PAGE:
1 star

Overall

Overall, grim. So grim. This game was shockingly disappointing. (NOT A SINGLE WOMAN IN THE ENTIRE CITY WHAT THE ACTUAL FUCK.)

Anyway.

Race ☆☆☆
Gender ☆☆☆
Sexuality ☆☆☆
Body ★☆☆
Overall Average 0.25

The Red Dragon Inn

Like Villainy, this is another game that is just sheer fun. More random/luck-based and less strategy than Villainy, but equally fun in flavour. (This is another game JimmyTheGeek introduced me to; he’s all about the awesome flavour text. If you want more fun games (specifically unique RPGs), check out his and Bea Bravo ‘s new podcast, Have You Roleplayed.)

For those of you unfamiliar, this game is about the adventure after the adventure. You’re a band of DnD-style adventurers–you’ve got a wizard, a warrior, a rogue, and a cleric. The adventure is over for the day, presumably successfully, and now you’re at the pub unwinding by drinking to excess, gambling away your earning, and giving your teammates shit (real-world drinking and gambling not required; talking shit heavily encouraged). The aim of the game is simple: be the last person standing after all of your friends have been kicked out of the pub for being too drunk or out of gold. 

This is the first in a series of five variants; we’re only looking at the original today.

Also: POOKIE! Hands-down, my favourite part of this game is Pookie, my drunk rabbit. Well, okay, technically he belongs to the character I always play and not to me, personally, but a girl can dream.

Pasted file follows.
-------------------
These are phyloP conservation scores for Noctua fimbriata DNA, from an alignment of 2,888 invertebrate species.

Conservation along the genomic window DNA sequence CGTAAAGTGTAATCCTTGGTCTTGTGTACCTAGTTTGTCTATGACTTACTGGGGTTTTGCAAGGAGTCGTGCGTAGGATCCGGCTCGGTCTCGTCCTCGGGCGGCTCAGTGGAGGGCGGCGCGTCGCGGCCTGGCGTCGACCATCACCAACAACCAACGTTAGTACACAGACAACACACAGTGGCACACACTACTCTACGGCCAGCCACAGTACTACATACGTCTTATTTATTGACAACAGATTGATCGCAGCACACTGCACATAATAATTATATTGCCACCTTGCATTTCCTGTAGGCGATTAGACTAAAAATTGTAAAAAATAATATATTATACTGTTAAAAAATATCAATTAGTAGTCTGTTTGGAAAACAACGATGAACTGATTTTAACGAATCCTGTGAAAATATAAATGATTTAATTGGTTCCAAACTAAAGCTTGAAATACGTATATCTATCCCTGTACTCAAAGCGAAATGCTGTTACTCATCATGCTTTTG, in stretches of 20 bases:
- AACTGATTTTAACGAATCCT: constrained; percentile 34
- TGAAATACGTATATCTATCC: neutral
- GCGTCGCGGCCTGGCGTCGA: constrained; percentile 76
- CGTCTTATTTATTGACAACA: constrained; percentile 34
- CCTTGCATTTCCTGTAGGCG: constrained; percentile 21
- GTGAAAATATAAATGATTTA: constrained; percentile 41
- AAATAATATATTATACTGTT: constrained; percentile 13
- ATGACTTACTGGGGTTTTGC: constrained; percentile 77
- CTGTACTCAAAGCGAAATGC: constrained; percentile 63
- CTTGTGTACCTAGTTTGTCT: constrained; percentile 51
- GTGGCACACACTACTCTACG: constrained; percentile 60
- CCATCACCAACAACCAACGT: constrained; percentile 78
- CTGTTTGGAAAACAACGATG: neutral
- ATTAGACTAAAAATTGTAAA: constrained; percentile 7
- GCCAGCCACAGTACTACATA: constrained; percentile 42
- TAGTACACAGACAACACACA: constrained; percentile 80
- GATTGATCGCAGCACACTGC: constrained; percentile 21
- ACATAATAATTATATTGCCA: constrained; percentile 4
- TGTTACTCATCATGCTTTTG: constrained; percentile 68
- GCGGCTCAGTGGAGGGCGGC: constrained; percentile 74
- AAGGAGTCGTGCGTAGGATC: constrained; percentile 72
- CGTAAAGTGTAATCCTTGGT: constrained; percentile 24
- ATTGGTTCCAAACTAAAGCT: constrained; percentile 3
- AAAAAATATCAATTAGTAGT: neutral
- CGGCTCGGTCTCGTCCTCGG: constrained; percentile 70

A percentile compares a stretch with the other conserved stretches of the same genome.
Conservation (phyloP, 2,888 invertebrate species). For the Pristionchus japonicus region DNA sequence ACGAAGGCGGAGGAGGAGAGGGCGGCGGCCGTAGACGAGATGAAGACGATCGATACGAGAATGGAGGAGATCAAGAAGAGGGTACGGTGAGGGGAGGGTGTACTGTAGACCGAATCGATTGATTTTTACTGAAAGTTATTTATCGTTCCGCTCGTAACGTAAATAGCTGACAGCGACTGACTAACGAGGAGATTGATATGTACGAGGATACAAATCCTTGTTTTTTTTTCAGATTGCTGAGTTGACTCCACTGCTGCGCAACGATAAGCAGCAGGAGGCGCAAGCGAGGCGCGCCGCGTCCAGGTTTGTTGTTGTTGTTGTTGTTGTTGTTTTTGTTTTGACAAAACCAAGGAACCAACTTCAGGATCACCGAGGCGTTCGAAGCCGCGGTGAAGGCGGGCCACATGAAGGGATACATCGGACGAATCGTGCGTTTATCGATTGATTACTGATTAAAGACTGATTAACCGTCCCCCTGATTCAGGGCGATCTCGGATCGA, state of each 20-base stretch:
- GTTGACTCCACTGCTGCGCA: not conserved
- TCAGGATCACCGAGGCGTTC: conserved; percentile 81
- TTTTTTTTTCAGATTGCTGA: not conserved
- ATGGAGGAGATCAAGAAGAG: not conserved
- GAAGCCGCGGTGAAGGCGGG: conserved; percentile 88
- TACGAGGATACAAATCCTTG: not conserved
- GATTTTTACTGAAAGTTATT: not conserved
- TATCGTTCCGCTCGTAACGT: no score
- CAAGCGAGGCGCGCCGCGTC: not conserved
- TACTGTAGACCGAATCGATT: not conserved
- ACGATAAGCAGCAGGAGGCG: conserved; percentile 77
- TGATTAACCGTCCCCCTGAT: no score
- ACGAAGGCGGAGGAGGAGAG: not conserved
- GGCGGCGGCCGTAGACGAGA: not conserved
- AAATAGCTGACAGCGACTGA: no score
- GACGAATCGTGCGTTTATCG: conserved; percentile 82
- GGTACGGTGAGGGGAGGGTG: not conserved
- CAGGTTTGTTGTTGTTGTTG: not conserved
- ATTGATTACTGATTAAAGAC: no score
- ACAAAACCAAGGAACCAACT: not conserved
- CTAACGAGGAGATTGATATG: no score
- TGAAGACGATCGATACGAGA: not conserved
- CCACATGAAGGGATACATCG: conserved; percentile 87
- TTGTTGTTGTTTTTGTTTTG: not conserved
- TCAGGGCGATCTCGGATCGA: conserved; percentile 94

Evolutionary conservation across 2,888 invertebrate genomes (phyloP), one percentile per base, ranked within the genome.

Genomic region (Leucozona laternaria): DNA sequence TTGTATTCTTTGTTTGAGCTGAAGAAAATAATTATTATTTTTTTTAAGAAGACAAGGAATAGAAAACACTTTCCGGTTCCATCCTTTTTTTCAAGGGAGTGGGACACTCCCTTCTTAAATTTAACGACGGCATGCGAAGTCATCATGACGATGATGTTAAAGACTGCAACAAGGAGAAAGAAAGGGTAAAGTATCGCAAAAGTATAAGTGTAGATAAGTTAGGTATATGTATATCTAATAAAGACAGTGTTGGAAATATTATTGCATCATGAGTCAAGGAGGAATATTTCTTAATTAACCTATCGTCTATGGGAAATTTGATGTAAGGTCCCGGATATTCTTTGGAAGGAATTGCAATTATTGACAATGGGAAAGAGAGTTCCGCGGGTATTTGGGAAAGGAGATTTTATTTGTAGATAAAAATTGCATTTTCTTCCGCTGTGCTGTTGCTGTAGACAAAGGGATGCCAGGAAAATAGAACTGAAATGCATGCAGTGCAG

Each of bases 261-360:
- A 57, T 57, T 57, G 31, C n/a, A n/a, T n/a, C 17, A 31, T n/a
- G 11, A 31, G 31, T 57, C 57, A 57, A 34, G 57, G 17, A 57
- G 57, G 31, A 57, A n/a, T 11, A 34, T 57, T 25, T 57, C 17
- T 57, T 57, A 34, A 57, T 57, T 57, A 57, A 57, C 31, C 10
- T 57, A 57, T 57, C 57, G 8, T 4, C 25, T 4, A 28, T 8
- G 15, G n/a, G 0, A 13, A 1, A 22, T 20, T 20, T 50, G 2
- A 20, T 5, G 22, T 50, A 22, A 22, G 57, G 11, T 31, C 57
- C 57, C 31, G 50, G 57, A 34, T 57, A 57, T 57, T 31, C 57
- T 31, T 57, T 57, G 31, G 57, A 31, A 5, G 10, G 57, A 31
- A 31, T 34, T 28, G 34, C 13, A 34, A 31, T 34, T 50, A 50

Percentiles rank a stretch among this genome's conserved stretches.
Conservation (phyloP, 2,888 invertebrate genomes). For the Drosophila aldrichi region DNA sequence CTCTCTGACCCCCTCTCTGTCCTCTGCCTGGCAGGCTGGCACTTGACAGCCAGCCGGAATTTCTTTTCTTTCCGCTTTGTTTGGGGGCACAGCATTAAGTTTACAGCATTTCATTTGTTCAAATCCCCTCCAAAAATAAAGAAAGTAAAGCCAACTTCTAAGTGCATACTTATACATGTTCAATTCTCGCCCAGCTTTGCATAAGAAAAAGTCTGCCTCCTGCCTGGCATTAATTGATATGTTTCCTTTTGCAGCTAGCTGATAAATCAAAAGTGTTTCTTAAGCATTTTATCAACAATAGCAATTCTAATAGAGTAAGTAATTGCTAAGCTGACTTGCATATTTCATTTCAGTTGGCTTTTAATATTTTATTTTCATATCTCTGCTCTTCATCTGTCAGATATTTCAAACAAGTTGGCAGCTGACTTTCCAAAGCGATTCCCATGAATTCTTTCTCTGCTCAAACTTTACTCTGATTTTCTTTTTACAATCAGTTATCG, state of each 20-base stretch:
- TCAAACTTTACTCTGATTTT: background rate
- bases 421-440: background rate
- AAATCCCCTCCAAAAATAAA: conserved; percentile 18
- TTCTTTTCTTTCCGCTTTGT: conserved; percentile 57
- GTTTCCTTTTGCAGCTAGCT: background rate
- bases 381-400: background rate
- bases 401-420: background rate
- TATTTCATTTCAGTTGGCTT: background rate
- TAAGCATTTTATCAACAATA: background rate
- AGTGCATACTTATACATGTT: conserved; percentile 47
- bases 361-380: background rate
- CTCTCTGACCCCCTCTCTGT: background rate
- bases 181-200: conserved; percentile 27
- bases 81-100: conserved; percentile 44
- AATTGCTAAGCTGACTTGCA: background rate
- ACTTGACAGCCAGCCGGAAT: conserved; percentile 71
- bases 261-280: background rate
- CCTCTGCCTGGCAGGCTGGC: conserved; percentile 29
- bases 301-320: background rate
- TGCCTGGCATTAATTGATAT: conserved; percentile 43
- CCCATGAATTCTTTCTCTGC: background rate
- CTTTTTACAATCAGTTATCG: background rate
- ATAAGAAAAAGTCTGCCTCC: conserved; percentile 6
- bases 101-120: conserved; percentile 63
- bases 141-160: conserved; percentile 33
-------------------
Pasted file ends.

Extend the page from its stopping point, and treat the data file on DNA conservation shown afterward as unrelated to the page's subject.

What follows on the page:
Picture of the box of Red Dragon In, showing the five characters discussed below

I genuinely love this game. It’s not at all heavy or particularly strategic, but I always have a riot playing. I’ve left this game *feeling* drunk on nonsense and laughter, having not touched a drop of actual booze myself. It’s…. got a few problems, though. (Content note: references to date-rape drugs.)

Race/Nationality

But first, let’s look at its race-related problems. All of the playable characters are white, but the serving wench is a woman of colour. (She is the only non-playable character in the artwork; she has multiple cards that refer to her, playable by all of the other characters.)

So it meets the “people of colour exist!” test… but not in a way I feel very good about. I am glad she is in the game at all, but if a non-playable servant is the only non-white character in your entire game, ima side-eye you a little bit.

I’m giving it:

1 star

Gender

This is the category this game does reasonably well in. 2 of the 4 playable characters are women; 2 are men. Plus the only NPC, the serving wench, is a woman. No evidence of gender-diverse characters, however.

Fiona the Volatile is pretty badass. It’s nice to have the warrior character be female, and she takes zero shit.